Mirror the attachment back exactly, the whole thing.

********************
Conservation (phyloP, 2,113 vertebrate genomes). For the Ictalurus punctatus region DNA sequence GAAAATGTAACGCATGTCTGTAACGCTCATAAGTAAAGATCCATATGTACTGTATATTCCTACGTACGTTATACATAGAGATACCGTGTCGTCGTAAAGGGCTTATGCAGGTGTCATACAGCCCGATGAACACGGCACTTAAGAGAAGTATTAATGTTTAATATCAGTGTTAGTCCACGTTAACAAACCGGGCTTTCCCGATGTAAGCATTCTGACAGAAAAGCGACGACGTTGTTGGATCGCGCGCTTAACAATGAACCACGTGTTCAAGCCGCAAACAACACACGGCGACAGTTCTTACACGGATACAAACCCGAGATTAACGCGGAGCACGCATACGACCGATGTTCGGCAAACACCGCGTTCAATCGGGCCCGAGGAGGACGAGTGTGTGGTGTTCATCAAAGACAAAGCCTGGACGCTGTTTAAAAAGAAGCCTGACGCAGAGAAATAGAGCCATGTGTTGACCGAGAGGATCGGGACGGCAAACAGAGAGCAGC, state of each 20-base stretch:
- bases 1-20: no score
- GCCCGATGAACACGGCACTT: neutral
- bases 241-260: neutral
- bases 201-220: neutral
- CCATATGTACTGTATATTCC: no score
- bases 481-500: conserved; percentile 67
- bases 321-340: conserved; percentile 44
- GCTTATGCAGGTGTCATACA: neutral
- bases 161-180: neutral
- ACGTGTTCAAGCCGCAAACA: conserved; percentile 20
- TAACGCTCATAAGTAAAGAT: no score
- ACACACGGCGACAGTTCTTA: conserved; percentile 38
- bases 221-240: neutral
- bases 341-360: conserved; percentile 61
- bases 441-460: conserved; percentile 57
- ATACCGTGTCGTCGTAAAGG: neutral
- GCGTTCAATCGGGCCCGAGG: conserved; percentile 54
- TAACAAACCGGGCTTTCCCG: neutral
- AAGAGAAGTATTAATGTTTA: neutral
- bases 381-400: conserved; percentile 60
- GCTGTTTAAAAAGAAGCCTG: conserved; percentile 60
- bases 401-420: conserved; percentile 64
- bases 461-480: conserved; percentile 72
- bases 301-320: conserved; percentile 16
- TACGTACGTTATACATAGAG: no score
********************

Conservation (phyloP, 2,113 vertebrate genomes). For the Ictalurus punctatus region DNA sequence GAAAATGTAACGCATGTCTGTAACGCTCATAAGTAAAGATCCATATGTACTGTATATTCCTACGTACGTTATACATAGAGATACCGTGTCGTCGTAAAGGGCTTATGCAGGTGTCATACAGCCCGATGAACACGGCACTTAAGAGAAGTATTAATGTTTAATATCAGTGTTAGTCCACGTTAACAAACCGGGCTTTCCCGATGTAAGCATTCTGACAGAAAAGCGACGACGTTGTTGGATCGCGCGCTTAACAATGAACCACGTGTTCAAGCCGCAAACAACACACGGCGACAGTTCTTACACGGATACAAACCCGAGATTAACGCGGAGCACGCATACGACCGATGTTCGGCAAACACCGCGTTCAATCGGGCCCGAGGAGGACGAGTGTGTGGTGTTCATCAAAGACAAAGCCTGGACGCTGTTTAAAAAGAAGCCTGACGCAGAGAAATAGAGCCATGTGTTGACCGAGAGGATCGGGACGGCAAACAGAGAGCAGC, state of each 20-base stretch:
- bases 1-20: no score
- GCCCGATGAACACGGCACTT: neutral
- bases 241-260: neutral
- bases 201-220: neutral
- CCATATGTACTGTATATTCC: no score
- bases 481-500: conserved; percentile 67
- bases 321-340: conserved; percentile 44
- GCTTATGCAGGTGTCATACA: neutral
- bases 161-180: neutral
- ACGTGTTCAAGCCGCAAACA: conserved; percentile 20
- TAACGCTCATAAGTAAAGAT: no score
- ACACACGGCGACAGTTCTTA: conserved; percentile 38
- bases 221-240: neutral
- bases 341-360: conserved; percentile 61
- bases 441-460: conserved; percentile 57
- ATACCGTGTCGTCGTAAAGG: neutral
- GCGTTCAATCGGGCCCGAGG: conserved; percentile 54
- TAACAAACCGGGCTTTCCCG: neutral
- AAGAGAAGTATTAATGTTTA: neutral
- bases 381-400: conserved; percentile 60
- GCTGTTTAAAAAGAAGCCTG: conserved; percentile 60
- bases 401-420: conserved; percentile 64
- bases 461-480: conserved; percentile 72
- bases 301-320: conserved; percentile 16
- TACGTACGTTATACATAGAG: no score